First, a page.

Trump appealed to the United States Court of Appeals. The three judge panel unanimously rejected Trump’s appeal writing, “Wisconsin lawfully appointed its electors in the manner directed by its Legislature.”
The judge who wrote that decision, Judge Michael Scudder, is also a Trump appointee. Another judge, Llana Rovner, was appointed by George H. Bush. The third judge, Joel Flaum, is a Reagan appointed. So that’s three Republican appointed appellate judges, to include a Trump appointee (who wrote the unanimous decision) who ruled against Trump. Plus the Trump appointee on the District Court.
With three Trump appointees on the Supreme Court the request for cert there was denied without dissent.
Besieged chairwoman of Texas’ top utility regulator resigns in wake of state power outages — 3/1/2021
A growing chorus of lawmakers, including Republican Lt. Gov. Dan Patrick, had sought PUC chair DeAnn Walker’s resignation. Patrick and others have also called for the ouster of ERCOT CEO Bill Magness.
Updated at 2:55 p.m. to include statements from ERCOT and office of House Speaker Dade Phelan and at 3:49 p.m. to reflect Walker’s resignation.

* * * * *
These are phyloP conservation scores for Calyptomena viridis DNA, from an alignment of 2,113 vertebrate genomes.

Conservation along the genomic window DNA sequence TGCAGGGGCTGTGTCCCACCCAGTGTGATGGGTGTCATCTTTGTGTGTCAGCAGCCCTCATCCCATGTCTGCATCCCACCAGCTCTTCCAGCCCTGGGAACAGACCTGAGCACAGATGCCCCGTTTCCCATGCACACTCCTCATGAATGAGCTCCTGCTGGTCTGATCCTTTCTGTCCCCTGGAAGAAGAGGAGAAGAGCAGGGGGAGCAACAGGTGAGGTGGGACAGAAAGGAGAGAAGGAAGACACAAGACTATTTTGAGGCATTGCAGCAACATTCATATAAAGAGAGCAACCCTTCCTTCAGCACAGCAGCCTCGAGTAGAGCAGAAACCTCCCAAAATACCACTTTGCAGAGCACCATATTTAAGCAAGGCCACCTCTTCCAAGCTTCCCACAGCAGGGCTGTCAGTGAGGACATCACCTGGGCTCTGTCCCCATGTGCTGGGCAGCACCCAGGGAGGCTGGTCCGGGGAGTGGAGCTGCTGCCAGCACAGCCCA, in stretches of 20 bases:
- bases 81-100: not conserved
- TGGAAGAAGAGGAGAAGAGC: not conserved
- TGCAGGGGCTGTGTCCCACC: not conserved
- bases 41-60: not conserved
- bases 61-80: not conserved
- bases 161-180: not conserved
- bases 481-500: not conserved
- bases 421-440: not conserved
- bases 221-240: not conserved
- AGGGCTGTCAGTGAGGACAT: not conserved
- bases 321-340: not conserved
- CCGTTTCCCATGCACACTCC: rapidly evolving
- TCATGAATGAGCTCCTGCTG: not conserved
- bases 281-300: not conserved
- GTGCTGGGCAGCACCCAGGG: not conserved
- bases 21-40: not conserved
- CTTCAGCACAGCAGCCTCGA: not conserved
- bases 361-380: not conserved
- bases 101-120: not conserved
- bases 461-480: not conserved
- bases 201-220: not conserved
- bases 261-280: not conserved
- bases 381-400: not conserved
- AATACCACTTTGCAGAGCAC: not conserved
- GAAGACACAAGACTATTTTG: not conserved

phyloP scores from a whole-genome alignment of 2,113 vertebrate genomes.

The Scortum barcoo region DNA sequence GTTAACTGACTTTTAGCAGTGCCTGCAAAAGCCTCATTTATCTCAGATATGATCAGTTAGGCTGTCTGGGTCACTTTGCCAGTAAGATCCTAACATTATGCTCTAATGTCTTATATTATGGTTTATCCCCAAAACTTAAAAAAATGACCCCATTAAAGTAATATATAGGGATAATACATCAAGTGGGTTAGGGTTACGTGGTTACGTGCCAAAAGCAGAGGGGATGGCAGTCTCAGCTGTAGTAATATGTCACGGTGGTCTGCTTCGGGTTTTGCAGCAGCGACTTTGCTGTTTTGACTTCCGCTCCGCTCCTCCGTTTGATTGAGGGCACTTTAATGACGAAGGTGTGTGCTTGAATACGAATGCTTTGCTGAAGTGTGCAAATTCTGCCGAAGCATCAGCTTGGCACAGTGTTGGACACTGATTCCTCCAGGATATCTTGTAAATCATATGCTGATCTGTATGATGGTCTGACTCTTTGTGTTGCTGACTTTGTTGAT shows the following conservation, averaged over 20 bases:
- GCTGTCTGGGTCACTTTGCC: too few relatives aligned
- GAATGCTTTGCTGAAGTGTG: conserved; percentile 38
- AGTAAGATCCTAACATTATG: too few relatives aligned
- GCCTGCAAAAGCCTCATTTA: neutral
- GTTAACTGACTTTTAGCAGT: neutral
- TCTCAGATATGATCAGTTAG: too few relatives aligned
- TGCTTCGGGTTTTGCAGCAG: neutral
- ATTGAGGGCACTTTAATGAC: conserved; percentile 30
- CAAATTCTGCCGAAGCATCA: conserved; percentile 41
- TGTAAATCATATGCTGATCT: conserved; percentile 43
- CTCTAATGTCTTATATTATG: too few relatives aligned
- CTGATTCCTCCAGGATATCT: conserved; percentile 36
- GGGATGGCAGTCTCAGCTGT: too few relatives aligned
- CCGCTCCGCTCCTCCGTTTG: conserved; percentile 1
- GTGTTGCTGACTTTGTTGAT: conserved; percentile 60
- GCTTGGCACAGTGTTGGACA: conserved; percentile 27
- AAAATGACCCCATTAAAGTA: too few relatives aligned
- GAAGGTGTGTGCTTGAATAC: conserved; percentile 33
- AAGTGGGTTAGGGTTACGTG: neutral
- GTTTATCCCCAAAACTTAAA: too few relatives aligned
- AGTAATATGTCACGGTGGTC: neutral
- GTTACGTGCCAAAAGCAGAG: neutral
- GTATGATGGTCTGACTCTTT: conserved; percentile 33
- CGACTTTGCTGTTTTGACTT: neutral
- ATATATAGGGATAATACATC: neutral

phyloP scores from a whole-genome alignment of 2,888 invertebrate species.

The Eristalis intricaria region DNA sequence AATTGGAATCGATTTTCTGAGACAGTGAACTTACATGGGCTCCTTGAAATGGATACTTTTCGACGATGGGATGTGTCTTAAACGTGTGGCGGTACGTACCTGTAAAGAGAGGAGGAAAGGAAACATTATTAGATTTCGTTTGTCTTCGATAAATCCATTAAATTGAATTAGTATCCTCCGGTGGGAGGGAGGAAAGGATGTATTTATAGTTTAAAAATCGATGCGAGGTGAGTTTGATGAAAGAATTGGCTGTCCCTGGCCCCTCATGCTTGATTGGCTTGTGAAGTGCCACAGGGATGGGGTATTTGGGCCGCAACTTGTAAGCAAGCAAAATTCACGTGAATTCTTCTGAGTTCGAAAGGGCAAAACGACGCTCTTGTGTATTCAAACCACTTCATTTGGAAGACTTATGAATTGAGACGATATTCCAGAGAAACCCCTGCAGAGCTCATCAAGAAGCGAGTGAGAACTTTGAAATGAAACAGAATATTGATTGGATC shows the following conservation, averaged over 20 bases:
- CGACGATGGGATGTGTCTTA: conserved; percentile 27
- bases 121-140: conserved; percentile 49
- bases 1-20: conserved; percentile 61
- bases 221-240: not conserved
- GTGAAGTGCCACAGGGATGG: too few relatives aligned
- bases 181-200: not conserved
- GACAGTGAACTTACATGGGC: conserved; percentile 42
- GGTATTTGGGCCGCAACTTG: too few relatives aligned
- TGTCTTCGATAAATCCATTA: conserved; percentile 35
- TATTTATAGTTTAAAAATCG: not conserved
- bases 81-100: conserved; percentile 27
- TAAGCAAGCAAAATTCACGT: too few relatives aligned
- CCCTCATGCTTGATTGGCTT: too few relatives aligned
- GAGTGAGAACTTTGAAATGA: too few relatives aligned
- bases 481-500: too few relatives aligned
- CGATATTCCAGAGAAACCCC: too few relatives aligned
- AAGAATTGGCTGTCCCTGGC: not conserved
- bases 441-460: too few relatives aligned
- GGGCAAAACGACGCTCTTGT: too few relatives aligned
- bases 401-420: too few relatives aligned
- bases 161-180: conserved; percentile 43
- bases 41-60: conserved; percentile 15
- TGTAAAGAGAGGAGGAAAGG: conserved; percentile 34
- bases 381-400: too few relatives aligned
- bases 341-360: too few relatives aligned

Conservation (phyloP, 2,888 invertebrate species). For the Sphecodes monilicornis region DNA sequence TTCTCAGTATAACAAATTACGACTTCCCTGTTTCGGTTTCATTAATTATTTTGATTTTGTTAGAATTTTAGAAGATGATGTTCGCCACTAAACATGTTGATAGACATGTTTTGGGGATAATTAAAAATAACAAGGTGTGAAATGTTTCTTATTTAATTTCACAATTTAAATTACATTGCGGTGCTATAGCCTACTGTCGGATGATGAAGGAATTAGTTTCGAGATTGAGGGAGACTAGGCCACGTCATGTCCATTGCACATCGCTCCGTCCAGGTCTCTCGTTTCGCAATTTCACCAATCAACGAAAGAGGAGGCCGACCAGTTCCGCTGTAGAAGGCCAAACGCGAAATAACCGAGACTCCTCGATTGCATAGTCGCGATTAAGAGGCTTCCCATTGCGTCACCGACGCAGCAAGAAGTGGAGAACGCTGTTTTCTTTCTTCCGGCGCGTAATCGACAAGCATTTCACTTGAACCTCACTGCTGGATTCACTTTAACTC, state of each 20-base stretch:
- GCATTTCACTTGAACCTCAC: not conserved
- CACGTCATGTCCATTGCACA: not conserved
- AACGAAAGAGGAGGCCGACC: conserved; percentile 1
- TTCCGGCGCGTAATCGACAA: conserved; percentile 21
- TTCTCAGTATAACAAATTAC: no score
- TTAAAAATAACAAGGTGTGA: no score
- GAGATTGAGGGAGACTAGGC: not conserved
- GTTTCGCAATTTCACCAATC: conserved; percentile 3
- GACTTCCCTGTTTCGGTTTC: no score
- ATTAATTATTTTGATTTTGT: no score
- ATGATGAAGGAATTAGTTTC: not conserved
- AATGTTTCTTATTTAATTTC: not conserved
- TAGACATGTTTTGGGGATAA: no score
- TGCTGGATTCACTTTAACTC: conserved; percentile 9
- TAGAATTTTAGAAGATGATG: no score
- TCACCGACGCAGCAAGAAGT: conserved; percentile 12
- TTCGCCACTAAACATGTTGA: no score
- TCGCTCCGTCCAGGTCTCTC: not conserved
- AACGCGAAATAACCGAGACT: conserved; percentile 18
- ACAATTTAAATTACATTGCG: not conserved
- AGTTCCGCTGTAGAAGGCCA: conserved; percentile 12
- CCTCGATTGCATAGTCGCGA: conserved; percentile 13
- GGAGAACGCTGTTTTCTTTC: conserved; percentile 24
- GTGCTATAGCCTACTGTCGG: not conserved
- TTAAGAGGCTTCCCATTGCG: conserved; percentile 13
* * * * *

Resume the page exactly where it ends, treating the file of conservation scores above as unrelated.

AUSTIN — The chairwoman of the state’s utility regulator resigned Monday following calls for her ouster from a growing number of lawmakers including Lt. Gov. Dan Patrick, the most powerful officeholder in the Legislature, who blamed her for the days-long power outages in the state last month.
DeAnn Walker, who led the Texas Public Utility Commission and was heavily criticized last week during legislative hearings for failing to prepare utility providers for last month’s power failures, notified Gov. Greg Abbott on Monday of her resignation, which is effective immediately.
Walker, who made $201,000 as chairwoman, said she accepted responsibility for her role in the power outages, but called on other responsible parties to do the same. She said the electric grid’s failure was not caused by one individual or group and that many people and companies contributed to the situation the state faced during the winter storm.
“I believe others should come forward in dignity and duty and acknowledge how their actions or inactions contributed to the situation,” Walker said in her resignation letter. “The gas companies, the Railroad Commission, the electric generators, the transmission and distribution utilities, the electric cooperatives, the municipally owned utilities, the Electric Reliability Council of Texas, and finally the Legislature all had the responsibility to foresee what could have happened and failed to take the necessary steps for the past ten years to address the issues that each of them could have addressed.”
Walker lamented the harsh treatment she received from lawmakers while testifying at hearings but said she acted with the best of intentions and used her best judgment to prepare for and respond to the crisis.